One radiator to heat a whole floor
Saving energy from building highly insulated homes—often called passive homes or zero-emissions homes—makes sense for the climate and for the homeowner's pocketbook. But what happens if your efficient home is a little too efficient, and parts are too warm?
Better-insulated homes have less heat loss, which reduces the space-heating needs and the demands on the building's heating system. Super-insulated homes like passive houses or zero-emissions buildings (ZEBs) decrease the heating demand so much that you don't need to place a heater in every room or in front of every window.
In a new study, researchers at the Norwegian University of Science and Technology (NTNU) and SINTEF, Scandinavia's largest independent research institute, investigated the energy performance of row houses and apartments built according to the Norwegian passive house standard and with a reduced number of radiators.
"Our goal has been to find a good balance between energy efficiency and user satisfaction with temperature and comfort, says associate professor Laurent Georges at NTNU's Department of Energy and Process Engineering.
"With only one radiator per floor, you might expect that users would find the rooms without radiators too cold, but we found the opposite. The overall thermal comfort in the living areas was good. The challenge was more that people who prefer cold bedrooms found the bedrooms too warm," he says.
Simulated, measured and interviewed
The researchers studied two apartments and two row houses built to the Norwegian passive house standards. They made computer simulations of the buildings to figure out the optimal way to adjust the room temperature and meet user expectations in all the different rooms. Field measurements taken in the buildings recorded the air intake temperatures, ambient temperature, air supply and heat recovery. And researchers interviewed the residents.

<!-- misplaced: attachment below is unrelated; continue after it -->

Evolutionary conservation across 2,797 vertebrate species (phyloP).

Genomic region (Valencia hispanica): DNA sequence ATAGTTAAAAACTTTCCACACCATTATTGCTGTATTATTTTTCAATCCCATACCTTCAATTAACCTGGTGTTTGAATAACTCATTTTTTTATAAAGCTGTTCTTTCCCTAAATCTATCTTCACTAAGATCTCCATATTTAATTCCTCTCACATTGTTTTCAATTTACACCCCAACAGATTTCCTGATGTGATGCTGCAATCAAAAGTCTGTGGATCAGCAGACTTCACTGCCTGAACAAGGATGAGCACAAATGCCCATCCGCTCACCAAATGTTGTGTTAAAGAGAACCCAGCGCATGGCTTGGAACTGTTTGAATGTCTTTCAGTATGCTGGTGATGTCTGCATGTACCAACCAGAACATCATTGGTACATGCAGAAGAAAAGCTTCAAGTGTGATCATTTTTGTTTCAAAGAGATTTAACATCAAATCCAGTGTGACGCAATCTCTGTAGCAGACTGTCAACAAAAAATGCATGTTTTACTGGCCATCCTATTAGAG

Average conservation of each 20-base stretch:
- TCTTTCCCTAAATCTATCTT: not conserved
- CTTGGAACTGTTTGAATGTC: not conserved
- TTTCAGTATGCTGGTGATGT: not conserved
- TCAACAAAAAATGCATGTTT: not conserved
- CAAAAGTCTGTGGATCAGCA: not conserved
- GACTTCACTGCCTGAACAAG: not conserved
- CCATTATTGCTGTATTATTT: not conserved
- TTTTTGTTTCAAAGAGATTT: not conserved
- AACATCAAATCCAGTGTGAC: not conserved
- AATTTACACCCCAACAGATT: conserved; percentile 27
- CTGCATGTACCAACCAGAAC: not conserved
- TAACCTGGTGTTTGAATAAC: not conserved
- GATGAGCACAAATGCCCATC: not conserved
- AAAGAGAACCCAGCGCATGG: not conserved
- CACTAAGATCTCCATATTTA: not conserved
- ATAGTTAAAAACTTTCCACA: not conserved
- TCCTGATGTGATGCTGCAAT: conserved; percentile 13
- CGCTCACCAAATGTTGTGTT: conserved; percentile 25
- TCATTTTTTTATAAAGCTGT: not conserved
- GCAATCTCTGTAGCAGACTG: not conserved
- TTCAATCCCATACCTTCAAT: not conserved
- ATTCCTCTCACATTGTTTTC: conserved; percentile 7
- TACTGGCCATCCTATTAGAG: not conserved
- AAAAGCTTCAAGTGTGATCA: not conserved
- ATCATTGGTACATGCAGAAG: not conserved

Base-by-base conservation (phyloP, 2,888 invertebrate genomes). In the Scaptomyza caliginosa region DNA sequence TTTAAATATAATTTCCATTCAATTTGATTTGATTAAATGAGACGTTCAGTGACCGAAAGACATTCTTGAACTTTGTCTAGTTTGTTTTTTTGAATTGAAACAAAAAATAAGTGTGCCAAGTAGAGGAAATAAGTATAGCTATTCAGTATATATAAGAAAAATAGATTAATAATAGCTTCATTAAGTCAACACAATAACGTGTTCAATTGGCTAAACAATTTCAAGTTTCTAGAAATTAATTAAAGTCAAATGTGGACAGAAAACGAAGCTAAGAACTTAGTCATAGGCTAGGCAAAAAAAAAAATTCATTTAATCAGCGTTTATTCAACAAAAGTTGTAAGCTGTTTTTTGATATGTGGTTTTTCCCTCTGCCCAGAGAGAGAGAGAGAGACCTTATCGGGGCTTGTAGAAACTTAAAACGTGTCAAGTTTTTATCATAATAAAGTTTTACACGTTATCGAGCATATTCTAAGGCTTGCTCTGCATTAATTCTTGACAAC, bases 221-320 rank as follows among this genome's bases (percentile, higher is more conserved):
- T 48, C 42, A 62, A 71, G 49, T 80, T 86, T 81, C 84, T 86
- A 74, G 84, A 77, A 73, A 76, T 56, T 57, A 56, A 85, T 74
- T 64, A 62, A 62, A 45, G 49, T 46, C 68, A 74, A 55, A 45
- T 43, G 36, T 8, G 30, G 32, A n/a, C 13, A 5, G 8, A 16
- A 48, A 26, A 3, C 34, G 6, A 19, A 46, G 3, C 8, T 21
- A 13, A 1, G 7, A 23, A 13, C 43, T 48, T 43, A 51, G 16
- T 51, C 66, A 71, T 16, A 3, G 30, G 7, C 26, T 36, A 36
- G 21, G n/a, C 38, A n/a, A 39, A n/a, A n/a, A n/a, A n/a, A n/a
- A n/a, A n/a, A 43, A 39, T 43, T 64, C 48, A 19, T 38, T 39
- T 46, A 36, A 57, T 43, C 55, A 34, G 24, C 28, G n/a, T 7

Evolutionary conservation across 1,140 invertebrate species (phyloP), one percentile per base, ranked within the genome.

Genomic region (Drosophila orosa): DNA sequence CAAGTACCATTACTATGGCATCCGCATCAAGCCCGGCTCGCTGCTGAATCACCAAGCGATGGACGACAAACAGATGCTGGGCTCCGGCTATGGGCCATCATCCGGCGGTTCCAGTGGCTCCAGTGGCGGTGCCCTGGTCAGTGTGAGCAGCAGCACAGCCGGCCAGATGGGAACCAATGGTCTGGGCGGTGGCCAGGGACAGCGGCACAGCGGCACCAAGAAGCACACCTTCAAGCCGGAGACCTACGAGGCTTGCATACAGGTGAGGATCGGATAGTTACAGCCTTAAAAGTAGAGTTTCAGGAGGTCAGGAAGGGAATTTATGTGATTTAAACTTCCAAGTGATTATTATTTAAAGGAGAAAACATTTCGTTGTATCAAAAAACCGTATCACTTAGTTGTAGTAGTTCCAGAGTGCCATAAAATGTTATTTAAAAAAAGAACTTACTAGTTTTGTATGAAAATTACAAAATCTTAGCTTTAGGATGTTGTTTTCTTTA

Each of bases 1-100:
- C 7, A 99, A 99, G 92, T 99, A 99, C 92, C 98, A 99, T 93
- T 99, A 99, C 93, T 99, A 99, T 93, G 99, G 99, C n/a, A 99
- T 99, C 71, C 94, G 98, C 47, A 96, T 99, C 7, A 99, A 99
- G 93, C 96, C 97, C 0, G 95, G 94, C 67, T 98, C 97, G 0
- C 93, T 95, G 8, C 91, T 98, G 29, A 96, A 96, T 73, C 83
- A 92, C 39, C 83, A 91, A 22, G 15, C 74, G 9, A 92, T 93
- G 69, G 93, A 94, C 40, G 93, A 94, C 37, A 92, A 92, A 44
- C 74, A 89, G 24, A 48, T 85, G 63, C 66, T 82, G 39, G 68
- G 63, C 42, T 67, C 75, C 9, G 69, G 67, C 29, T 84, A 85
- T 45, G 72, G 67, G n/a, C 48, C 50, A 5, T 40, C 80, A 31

This heating method is called simplified heat distribution. Having one radiator per floor – in concert with a balanced ventilation system – reduces installation and material costs, and decreases heat loss from the ductwork by shortening the length of ducts needed.
Passive house design frees you from worrying about uncomfortable drafts from bad windows or cold exterior walls and means you don't need to place a radiator in front of each window. And because the supply air is intended to distribute the temperature more evenly throughout the rooms, you only need one radiator for multiple rooms, or one radiator per floor.
Bedrooms "too warm"
With a simplified heat distribution system, people who want a warm bedroom can have it, especially if they keep the internal doors open.
"Several participants in our study complained of overheated bedrooms. Norwegians usually want cool bedrooms (below 16 ° C). This doesn't work without opening the windows, even if they keep the bedroom door closed all day," says researcher Maria Justo-Alonso at SINTEF.
"Unfortunately, this way of regulating the bedroom temperature has major consequences for the heating needs for the entire house," she says.
Researchers have examined several strategies to adjust how individual rooms are heated.
Better for office buildings?
"We achieved our goal of simplified space heating, since most participants were satisfied with the overall room temperature. But we stumbled across another challenge – that it's difficult to zone for multiple temperatures inside the apartment if residents want that," says Georges.
Currently the researchers are working on solutions to lower the temperature of bedrooms in these kinds of housing units, without increasing the total energy use in the home.
Justo-Alonso and Georges' study also raises questions as to whether it is possible to use preheated ventilation air as the only form of heating in passive and other homes with low heating needs, since this leads to even higher bedroom temperatures. On the other hand, recent studies show that centralized air heating may be a good option for office buildings.